Would you trust your life to this?

Thread Starter

Ian0

Joined Aug 7, 2020
3,756
https://www.allaboutcircuits.com/ne...reakers-extract-dc-from-ac-without-magnetics/
This e-mail from AAC arrived in my inbox the other day, and I still can't make any sense out of it.
Extracting DC from AC without magnetics - well - that's easy - it's called a diode. But extracting DC from AC without rectifiers and smoothing capacitors?
The whole thing seems like a bunch of marketing nonsense to me, and they are expecting us to replace our MCBs with these things that can supposedly decide within a millisecond whether an overcurrent situation is a fault of just an inrush?
Give me a fuse any day.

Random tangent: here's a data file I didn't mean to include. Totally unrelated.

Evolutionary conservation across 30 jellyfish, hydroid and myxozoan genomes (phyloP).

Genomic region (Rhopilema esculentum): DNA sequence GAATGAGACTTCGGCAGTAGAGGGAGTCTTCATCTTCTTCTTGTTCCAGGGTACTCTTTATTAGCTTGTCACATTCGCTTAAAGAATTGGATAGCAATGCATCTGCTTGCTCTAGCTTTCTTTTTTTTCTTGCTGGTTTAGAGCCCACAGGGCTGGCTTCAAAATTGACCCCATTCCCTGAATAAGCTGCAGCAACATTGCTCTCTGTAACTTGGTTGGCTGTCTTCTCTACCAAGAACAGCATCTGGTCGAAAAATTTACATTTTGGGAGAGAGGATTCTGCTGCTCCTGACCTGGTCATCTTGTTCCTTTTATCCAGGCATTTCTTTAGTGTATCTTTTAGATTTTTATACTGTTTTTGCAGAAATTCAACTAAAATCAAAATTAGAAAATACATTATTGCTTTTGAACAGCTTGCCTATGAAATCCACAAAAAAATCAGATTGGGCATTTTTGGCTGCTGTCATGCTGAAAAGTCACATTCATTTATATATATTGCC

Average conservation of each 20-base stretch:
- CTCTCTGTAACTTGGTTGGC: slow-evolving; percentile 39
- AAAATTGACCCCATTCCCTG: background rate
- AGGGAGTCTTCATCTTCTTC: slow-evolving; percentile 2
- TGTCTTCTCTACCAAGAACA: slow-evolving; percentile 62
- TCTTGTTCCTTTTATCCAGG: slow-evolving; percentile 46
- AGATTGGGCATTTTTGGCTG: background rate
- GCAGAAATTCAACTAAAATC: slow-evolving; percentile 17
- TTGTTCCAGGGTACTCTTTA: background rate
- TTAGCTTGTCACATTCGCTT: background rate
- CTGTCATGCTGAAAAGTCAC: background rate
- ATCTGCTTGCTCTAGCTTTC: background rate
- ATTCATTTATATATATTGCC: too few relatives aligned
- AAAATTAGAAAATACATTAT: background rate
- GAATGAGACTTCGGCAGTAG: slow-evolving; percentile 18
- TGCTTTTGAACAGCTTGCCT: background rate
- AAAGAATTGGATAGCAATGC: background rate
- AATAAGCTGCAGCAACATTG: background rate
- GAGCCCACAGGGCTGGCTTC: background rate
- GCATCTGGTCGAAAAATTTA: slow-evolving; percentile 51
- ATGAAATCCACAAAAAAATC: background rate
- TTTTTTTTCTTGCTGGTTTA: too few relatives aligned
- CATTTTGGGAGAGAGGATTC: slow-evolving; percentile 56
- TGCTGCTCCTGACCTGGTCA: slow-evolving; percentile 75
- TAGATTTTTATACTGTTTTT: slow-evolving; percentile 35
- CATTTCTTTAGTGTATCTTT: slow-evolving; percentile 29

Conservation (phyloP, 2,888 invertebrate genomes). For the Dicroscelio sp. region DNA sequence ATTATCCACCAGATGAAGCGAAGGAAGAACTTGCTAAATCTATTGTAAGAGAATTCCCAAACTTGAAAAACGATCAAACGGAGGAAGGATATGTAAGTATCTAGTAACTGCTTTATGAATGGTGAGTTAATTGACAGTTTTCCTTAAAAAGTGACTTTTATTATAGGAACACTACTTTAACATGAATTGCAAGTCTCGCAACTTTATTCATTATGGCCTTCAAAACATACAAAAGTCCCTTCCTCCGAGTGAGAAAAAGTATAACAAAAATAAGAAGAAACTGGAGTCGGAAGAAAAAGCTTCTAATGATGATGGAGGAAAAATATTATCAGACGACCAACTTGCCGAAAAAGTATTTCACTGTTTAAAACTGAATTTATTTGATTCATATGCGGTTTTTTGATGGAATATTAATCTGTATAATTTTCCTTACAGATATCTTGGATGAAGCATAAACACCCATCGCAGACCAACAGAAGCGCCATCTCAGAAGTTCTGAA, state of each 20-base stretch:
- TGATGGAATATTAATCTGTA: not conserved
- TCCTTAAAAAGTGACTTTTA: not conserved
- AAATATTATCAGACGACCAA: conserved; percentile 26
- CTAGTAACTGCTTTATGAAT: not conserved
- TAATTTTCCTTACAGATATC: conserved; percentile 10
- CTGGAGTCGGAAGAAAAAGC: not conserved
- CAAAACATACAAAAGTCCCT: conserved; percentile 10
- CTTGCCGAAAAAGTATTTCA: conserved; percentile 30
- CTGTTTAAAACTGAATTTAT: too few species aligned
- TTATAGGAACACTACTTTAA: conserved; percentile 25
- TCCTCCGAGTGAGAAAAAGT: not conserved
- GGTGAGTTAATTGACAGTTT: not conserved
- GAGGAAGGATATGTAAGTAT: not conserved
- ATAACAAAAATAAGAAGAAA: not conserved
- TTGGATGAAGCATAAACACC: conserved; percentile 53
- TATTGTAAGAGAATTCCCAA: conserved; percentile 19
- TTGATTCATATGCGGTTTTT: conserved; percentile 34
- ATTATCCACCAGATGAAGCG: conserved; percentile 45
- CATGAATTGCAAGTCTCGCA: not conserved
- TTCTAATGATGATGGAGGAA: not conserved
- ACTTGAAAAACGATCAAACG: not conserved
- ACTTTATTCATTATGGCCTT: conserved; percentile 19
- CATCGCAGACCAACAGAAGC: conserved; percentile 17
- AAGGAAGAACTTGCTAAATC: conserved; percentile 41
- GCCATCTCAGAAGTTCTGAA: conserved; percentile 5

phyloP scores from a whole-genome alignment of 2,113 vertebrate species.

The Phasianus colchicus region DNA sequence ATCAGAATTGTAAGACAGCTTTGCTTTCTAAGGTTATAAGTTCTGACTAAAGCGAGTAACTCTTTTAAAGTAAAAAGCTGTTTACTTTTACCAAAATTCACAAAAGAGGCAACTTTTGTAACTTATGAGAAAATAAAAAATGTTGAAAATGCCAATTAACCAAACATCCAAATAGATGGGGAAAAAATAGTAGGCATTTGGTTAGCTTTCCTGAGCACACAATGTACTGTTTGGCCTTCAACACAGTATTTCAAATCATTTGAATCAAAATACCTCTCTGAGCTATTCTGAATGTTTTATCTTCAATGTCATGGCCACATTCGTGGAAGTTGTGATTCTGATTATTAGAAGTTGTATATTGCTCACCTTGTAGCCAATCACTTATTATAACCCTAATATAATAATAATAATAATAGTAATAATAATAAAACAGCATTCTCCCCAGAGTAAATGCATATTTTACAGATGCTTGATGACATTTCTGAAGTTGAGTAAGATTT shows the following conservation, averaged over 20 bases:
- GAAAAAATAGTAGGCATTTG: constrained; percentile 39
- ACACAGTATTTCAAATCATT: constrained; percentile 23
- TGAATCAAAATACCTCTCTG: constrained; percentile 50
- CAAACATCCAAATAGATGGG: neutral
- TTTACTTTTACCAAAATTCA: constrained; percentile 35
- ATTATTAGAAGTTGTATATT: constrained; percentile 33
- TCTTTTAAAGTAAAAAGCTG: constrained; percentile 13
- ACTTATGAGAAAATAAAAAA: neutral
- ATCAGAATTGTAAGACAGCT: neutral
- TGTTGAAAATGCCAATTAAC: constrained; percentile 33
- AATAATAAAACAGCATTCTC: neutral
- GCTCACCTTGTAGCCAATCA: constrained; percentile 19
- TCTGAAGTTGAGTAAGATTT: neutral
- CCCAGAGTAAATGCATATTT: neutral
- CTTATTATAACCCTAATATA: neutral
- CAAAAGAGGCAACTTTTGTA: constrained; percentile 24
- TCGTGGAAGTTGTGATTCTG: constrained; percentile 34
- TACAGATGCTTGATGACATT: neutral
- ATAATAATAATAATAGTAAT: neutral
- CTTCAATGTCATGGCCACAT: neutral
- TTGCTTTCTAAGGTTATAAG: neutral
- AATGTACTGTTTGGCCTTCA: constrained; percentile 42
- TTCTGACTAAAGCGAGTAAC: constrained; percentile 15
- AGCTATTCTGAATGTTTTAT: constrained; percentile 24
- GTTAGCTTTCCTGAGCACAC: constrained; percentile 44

Thread Starter

Ian0

Joined Aug 7, 2020
3,756
Ah, those were the days when you had to make sure you kept a couple of rolls of the right gauge on hand at all times! :D
Remember those little cards of fuse-wire in 5A, 15A and 30A that you kept on top of the fuse box? I'm sure MCBs and modern fuses are rather better than semi-enclosed-rewirable fuses, but what is this device they claim they have invented?
 

MaxHeadRoom

Joined Jul 18, 2013
23,912
Remember those little cards of fuse-wire in 5A, 15A and 30A that you kept on top of the fuse box?
Remember them well, also we had pay as you go meters, (UK) Essential to keep a two shilling piece handy in case the power timer ran out.
Electric and Gas.!

1630616838330.png
 

SamR

Joined Mar 19, 2019
3,607
Here in the states, it was screw in glass plug fuses. You put a penny under them when they blew or a dime if you didn't have a penny. Burned down a lot of houses...